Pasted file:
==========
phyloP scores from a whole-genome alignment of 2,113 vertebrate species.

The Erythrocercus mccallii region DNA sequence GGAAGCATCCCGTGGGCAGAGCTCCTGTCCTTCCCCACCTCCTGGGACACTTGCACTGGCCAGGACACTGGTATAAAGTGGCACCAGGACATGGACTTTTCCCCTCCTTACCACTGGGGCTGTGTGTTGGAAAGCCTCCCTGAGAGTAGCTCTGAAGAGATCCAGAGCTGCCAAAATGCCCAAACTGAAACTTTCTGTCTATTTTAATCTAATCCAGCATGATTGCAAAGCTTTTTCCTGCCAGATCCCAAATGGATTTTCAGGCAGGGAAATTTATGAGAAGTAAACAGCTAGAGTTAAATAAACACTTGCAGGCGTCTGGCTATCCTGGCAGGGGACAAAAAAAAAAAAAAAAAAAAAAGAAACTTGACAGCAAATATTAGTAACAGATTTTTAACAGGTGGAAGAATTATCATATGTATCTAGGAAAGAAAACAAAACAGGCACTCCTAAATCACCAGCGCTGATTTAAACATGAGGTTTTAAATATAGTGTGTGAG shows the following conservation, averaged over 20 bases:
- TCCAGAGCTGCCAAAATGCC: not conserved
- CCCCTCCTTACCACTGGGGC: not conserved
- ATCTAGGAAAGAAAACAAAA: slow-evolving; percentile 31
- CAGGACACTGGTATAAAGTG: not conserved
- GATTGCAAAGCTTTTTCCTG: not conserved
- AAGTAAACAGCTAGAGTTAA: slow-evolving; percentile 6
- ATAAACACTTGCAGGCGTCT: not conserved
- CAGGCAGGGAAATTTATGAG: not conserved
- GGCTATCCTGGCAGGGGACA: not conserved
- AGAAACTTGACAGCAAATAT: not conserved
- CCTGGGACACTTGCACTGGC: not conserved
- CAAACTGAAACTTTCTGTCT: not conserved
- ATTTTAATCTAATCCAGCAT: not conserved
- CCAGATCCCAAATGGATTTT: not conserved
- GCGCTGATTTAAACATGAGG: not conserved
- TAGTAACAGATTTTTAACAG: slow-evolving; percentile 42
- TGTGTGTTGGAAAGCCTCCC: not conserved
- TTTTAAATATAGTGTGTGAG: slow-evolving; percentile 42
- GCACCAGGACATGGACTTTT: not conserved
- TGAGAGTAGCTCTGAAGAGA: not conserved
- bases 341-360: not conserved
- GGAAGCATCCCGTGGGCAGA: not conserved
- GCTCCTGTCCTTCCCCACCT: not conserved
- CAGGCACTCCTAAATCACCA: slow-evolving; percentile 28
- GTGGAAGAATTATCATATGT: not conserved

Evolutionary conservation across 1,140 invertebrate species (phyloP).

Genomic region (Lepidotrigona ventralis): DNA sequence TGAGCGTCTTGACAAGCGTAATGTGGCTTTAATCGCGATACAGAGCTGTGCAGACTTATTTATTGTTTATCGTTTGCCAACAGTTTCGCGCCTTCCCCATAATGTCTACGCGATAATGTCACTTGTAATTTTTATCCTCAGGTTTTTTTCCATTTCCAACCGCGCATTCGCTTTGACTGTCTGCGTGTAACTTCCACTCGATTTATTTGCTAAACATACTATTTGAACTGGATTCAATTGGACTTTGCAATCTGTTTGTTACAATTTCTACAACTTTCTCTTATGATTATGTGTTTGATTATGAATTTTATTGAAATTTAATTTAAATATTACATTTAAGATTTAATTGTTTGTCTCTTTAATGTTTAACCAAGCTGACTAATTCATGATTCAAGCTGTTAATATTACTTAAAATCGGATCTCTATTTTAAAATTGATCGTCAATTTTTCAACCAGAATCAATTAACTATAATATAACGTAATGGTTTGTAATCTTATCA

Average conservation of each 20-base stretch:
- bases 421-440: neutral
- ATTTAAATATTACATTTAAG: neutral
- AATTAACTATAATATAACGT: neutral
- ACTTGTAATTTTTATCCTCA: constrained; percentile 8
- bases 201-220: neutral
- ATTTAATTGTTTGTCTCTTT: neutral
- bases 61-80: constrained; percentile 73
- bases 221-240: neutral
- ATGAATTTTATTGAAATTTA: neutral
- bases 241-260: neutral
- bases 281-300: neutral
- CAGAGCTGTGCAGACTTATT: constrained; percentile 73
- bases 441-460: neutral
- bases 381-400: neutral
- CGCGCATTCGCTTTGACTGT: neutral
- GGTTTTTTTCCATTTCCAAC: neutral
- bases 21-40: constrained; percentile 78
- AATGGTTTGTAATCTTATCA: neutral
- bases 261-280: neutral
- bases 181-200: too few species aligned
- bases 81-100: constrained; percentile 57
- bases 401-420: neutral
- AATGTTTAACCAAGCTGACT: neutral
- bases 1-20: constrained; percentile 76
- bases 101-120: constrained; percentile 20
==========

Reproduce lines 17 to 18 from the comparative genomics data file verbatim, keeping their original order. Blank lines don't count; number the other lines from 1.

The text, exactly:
- GCGCTGATTTAAACATGAGG: not conserved
- TAGTAACAGATTTTTAACAG: slow-evolving; percentile 42